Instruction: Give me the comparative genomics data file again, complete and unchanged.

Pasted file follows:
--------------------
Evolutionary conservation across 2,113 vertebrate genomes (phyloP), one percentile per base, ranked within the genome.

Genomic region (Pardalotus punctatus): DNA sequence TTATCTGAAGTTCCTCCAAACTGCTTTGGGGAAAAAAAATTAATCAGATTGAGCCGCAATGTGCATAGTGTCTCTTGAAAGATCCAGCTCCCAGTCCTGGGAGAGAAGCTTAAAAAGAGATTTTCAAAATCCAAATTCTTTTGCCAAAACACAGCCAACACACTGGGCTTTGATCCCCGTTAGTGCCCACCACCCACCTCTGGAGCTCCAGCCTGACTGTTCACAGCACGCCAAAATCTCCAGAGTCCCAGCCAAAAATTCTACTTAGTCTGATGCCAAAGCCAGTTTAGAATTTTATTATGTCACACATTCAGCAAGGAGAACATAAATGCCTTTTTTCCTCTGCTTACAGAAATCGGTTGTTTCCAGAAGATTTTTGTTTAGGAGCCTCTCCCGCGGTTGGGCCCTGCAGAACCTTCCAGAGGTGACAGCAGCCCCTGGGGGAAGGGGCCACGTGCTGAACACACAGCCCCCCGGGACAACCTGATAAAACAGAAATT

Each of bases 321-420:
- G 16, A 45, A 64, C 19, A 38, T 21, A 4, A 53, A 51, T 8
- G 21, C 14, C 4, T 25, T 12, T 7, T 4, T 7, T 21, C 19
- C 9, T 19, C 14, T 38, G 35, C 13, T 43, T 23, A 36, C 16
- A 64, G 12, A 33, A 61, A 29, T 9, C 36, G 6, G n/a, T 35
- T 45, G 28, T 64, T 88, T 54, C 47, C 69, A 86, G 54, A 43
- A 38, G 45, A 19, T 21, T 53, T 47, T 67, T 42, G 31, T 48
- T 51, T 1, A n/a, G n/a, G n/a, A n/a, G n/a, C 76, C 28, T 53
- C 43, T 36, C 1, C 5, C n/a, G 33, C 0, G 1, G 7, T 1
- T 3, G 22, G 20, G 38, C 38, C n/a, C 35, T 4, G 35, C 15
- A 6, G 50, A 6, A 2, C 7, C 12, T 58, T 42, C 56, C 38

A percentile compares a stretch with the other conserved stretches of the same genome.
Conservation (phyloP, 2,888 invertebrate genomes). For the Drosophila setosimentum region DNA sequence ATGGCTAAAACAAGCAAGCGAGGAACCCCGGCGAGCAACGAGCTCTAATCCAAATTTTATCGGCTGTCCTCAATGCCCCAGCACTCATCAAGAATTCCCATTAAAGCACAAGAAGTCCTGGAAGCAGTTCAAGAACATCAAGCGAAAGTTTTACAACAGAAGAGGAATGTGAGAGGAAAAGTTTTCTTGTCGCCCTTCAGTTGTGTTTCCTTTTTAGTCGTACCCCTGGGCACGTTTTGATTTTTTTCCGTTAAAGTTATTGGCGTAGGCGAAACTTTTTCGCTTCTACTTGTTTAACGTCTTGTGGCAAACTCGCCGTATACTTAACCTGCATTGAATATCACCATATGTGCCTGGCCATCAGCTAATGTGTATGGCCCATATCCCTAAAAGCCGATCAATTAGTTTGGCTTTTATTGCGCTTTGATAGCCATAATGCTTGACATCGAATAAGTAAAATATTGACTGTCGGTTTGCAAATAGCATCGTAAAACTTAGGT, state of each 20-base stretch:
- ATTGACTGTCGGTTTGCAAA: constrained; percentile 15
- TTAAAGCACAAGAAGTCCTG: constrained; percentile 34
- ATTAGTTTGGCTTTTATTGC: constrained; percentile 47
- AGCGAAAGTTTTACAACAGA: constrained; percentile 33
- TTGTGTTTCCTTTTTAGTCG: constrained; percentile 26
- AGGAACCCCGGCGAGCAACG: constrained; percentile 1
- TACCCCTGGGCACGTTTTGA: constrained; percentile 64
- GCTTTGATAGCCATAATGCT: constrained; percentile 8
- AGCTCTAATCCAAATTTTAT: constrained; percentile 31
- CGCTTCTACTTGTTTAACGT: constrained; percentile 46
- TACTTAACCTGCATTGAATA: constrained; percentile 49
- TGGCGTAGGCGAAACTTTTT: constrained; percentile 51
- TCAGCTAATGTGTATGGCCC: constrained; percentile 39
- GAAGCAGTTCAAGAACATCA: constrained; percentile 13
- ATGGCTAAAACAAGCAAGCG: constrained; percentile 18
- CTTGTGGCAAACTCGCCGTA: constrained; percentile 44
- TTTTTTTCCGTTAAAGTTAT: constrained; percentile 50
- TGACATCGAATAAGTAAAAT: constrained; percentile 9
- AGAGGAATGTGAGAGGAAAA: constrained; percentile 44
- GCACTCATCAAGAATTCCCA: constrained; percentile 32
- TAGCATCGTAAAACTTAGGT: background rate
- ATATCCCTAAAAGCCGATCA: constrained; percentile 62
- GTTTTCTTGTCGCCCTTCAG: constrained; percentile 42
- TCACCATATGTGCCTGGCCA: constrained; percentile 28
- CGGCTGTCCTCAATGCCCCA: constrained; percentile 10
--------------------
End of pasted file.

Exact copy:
Evolutionary conservation across 2,113 vertebrate genomes (phyloP), one percentile per base, ranked within the genome.

Genomic region (Pardalotus punctatus): DNA sequence TTATCTGAAGTTCCTCCAAACTGCTTTGGGGAAAAAAAATTAATCAGATTGAGCCGCAATGTGCATAGTGTCTCTTGAAAGATCCAGCTCCCAGTCCTGGGAGAGAAGCTTAAAAAGAGATTTTCAAAATCCAAATTCTTTTGCCAAAACACAGCCAACACACTGGGCTTTGATCCCCGTTAGTGCCCACCACCCACCTCTGGAGCTCCAGCCTGACTGTTCACAGCACGCCAAAATCTCCAGAGTCCCAGCCAAAAATTCTACTTAGTCTGATGCCAAAGCCAGTTTAGAATTTTATTATGTCACACATTCAGCAAGGAGAACATAAATGCCTTTTTTCCTCTGCTTACAGAAATCGGTTGTTTCCAGAAGATTTTTGTTTAGGAGCCTCTCCCGCGGTTGGGCCCTGCAGAACCTTCCAGAGGTGACAGCAGCCCCTGGGGGAAGGGGCCACGTGCTGAACACACAGCCCCCCGGGACAACCTGATAAAACAGAAATT

Each of bases 321-420:
- G 16, A 45, A 64, C 19, A 38, T 21, A 4, A 53, A 51, T 8
- G 21, C 14, C 4, T 25, T 12, T 7, T 4, T 7, T 21, C 19
- C 9, T 19, C 14, T 38, G 35, C 13, T 43, T 23, A 36, C 16
- A 64, G 12, A 33, A 61, A 29, T 9, C 36, G 6, G n/a, T 35
- T 45, G 28, T 64, T 88, T 54, C 47, C 69, A 86, G 54, A 43
- A 38, G 45, A 19, T 21, T 53, T 47, T 67, T 42, G 31, T 48
- T 51, T 1, A n/a, G n/a, G n/a, A n/a, G n/a, C 76, C 28, T 53
- C 43, T 36, C 1, C 5, C n/a, G 33, C 0, G 1, G 7, T 1
- T 3, G 22, G 20, G 38, C 38, C n/a, C 35, T 4, G 35, C 15
- A 6, G 50, A 6, A 2, C 7, C 12, T 58, T 42, C 56, C 38

A percentile compares a stretch with the other conserved stretches of the same genome.
Conservation (phyloP, 2,888 invertebrate genomes). For the Drosophila setosimentum region DNA sequence ATGGCTAAAACAAGCAAGCGAGGAACCCCGGCGAGCAACGAGCTCTAATCCAAATTTTATCGGCTGTCCTCAATGCCCCAGCACTCATCAAGAATTCCCATTAAAGCACAAGAAGTCCTGGAAGCAGTTCAAGAACATCAAGCGAAAGTTTTACAACAGAAGAGGAATGTGAGAGGAAAAGTTTTCTTGTCGCCCTTCAGTTGTGTTTCCTTTTTAGTCGTACCCCTGGGCACGTTTTGATTTTTTTCCGTTAAAGTTATTGGCGTAGGCGAAACTTTTTCGCTTCTACTTGTTTAACGTCTTGTGGCAAACTCGCCGTATACTTAACCTGCATTGAATATCACCATATGTGCCTGGCCATCAGCTAATGTGTATGGCCCATATCCCTAAAAGCCGATCAATTAGTTTGGCTTTTATTGCGCTTTGATAGCCATAATGCTTGACATCGAATAAGTAAAATATTGACTGTCGGTTTGCAAATAGCATCGTAAAACTTAGGT, state of each 20-base stretch:
- ATTGACTGTCGGTTTGCAAA: constrained; percentile 15
- TTAAAGCACAAGAAGTCCTG: constrained; percentile 34
- ATTAGTTTGGCTTTTATTGC: constrained; percentile 47
- AGCGAAAGTTTTACAACAGA: constrained; percentile 33
- TTGTGTTTCCTTTTTAGTCG: constrained; percentile 26
- AGGAACCCCGGCGAGCAACG: constrained; percentile 1
- TACCCCTGGGCACGTTTTGA: constrained; percentile 64
- GCTTTGATAGCCATAATGCT: constrained; percentile 8
- AGCTCTAATCCAAATTTTAT: constrained; percentile 31
- CGCTTCTACTTGTTTAACGT: constrained; percentile 46
- TACTTAACCTGCATTGAATA: constrained; percentile 49
- TGGCGTAGGCGAAACTTTTT: constrained; percentile 51
- TCAGCTAATGTGTATGGCCC: constrained; percentile 39
- GAAGCAGTTCAAGAACATCA: constrained; percentile 13
- ATGGCTAAAACAAGCAAGCG: constrained; percentile 18
- CTTGTGGCAAACTCGCCGTA: constrained; percentile 44
- TTTTTTTCCGTTAAAGTTAT: constrained; percentile 50
- TGACATCGAATAAGTAAAAT: constrained; percentile 9
- AGAGGAATGTGAGAGGAAAA: constrained; percentile 44
- GCACTCATCAAGAATTCCCA: constrained; percentile 32
- TAGCATCGTAAAACTTAGGT: background rate
- ATATCCCTAAAAGCCGATCA: constrained; percentile 62
- GTTTTCTTGTCGCCCTTCAG: constrained; percentile 42
- TCACCATATGTGCCTGGCCA: constrained; percentile 28
- CGGCTGTCCTCAATGCCCCA: constrained; percentile 10